Additional comments by Senator Nick Xenophon

Additional comments by Senator Nick Xenophon

1.1        Even by the high standards of Senate committee reports, this report on housing affordability is a landmark examination of the crisis facing millions of Australians. My colleagues and the committee secretariat deserve to be commended for their incredibly hard work on this inquiry and the overall thrust of the report.

1.2        Sadly for many Australians, home ownership is a dream that is becoming increasingly out of reach. Soaring property prices in our capitals have seen many low and middle income earners excluded from the property ownership market despite increasing average wages. As one witness told the committee:

Home ownership provides security of tenure and helps a family to build roots and connections within their community. Research shows that home ownership contributes to wellbeing, feelings of financial security, community pride and better educational and health outcomes for families.[1]

1.3        The statistics are sobering. While the number of home owner-occupiers in Australia has remained steady at approximately 70 percent over the past four decades,[2] the number of families experiencing housing stress has been on the rise. A 2014 report by National Shelter states that:

Between 2002 and 2012, the average nominal rent increased by 75.8% for houses and 91.8% for other dwellings (mostly flats/apartments), while average earnings rose by 57% and house prices rose by 69%.[3]

1.4        The report continued:

In 2009–10, 60% of lower-income rental households in Australia were in rental stress.[4]

1.5        I am encouraged by the committee's majority report that the issue of housing affordability is being taken seriously. The committee has made a number of sensible recommendations that will go towards improving home ownership rates across
the country. 

1.6        However, I query in terms of policy priorities whether there should be a greater emphasis on home ownership rather than surrendering to the view that an increasing number of Australians will have to rely on long term rental accommodation.

1.7        I think it is important that there be clear national goals set as to the level of home ownership that should be aimed for and desirable, and that must involve a holistic view of a range of measures. These must include: local and state government planning laws, the costs of outer and extra urban developments (in terms of infrastructure and social costs) and the role of the Commonwealth to provide 'carrot and stick' incentives to encourage home ownership and housing affordability. In addition there ought to be transparent and accountable goals on increasing levels of home ownership, reducing rental and mortgage stress as well as levels of homelessness.

1.8        It also needs to be acknowledged that the current commercial lending market ought to be subject to targeted government intervention to encourage home ownership. The HomeStart scheme in South Australia is a stunning success story which for over a generation has allowed 65,000 home loans to be approved that the commercial market would have shunned. Other states could learn from the South Australian example.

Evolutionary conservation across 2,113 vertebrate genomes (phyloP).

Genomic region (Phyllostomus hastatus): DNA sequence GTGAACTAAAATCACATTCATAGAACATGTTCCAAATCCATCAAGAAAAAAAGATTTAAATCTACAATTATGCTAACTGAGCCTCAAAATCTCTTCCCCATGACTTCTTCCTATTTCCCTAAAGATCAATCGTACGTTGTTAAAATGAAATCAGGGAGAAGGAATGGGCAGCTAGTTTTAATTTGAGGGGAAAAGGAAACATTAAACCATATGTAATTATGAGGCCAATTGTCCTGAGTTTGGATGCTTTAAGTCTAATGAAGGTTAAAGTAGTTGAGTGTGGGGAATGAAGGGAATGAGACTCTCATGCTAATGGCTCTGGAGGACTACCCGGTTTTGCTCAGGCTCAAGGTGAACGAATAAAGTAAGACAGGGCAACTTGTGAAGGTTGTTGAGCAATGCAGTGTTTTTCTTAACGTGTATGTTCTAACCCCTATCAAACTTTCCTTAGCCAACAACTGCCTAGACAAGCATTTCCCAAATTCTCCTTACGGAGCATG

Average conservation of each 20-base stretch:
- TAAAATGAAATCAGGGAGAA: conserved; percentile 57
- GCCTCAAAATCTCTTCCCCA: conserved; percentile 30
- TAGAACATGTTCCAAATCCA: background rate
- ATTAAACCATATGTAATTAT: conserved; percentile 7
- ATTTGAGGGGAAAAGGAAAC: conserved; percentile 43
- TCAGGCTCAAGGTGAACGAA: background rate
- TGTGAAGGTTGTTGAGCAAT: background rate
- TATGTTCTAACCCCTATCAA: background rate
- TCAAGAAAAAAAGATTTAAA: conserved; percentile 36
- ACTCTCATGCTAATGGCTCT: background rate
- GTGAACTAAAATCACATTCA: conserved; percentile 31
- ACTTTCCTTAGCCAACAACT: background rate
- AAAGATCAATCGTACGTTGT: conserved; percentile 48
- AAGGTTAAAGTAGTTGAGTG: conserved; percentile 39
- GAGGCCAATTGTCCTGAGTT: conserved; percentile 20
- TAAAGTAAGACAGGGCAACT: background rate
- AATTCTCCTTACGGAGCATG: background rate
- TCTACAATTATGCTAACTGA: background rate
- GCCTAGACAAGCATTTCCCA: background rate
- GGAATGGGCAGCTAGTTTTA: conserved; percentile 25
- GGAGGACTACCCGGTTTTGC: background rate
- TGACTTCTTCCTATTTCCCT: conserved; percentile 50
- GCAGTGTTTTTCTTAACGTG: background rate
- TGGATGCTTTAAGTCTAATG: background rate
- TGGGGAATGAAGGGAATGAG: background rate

1.9        It was HomeStart, with its strong record of social inclusiveness and enabling home ownership for those that the banks would otherwise shun, that raised the issue of adopting a measure such as Canada's Home Buyers Plan that allows first home buyers to use their superannuation to buy a home. I believe this is worth investigating, but after considerable feedback following my raising of this proposal I believe it needs to be proceeded with cautiously. It needs to be part of a suite of measures, including changes to negative gearing (with an emphasis on increasing the stock of affordable rental accommodation), planning law changes and other policy levers to prevent such a measure having an inflationary impact on the housing market.

1.10      Issues of urban planning and its impact on social indicators must also be more seriously considered. I find it extraordinary that in my home state of South Australia the square mile of the City of Adelaide (bounded by north, south, east and west terraces) has a residential population of 23,000 residents compared to 46,000 residents 100 years ago. Any affordable housing policies must take into account the social and economic benefits of driving population growth to reinvigorate inner urban areas in a way that would make these areas attractive for young people and families. The consequential benefits in terms of reducing the cost of ever expanding infrastructure needs of extra-urban developments must be taken into account.

1.11      Finally, in terms of over-heated housing markets, particularly in Sydney, which can distort the entire housing market and with it housing affordability, there must be a better way. There ought to be a requirement for the Australian Prudential Regulatory Authority to further stress test housing loans, particularly in the Sydney market. Interest rates by themselves are too blunt an instrument to do this. This should also prompt an examination of the importance of decentralisation and affordable housing in regional communities. The Commonwealth could play a key role in providing incentives to encourage this.

Senator Nick Xenophon
Independent Senator for South Australia 

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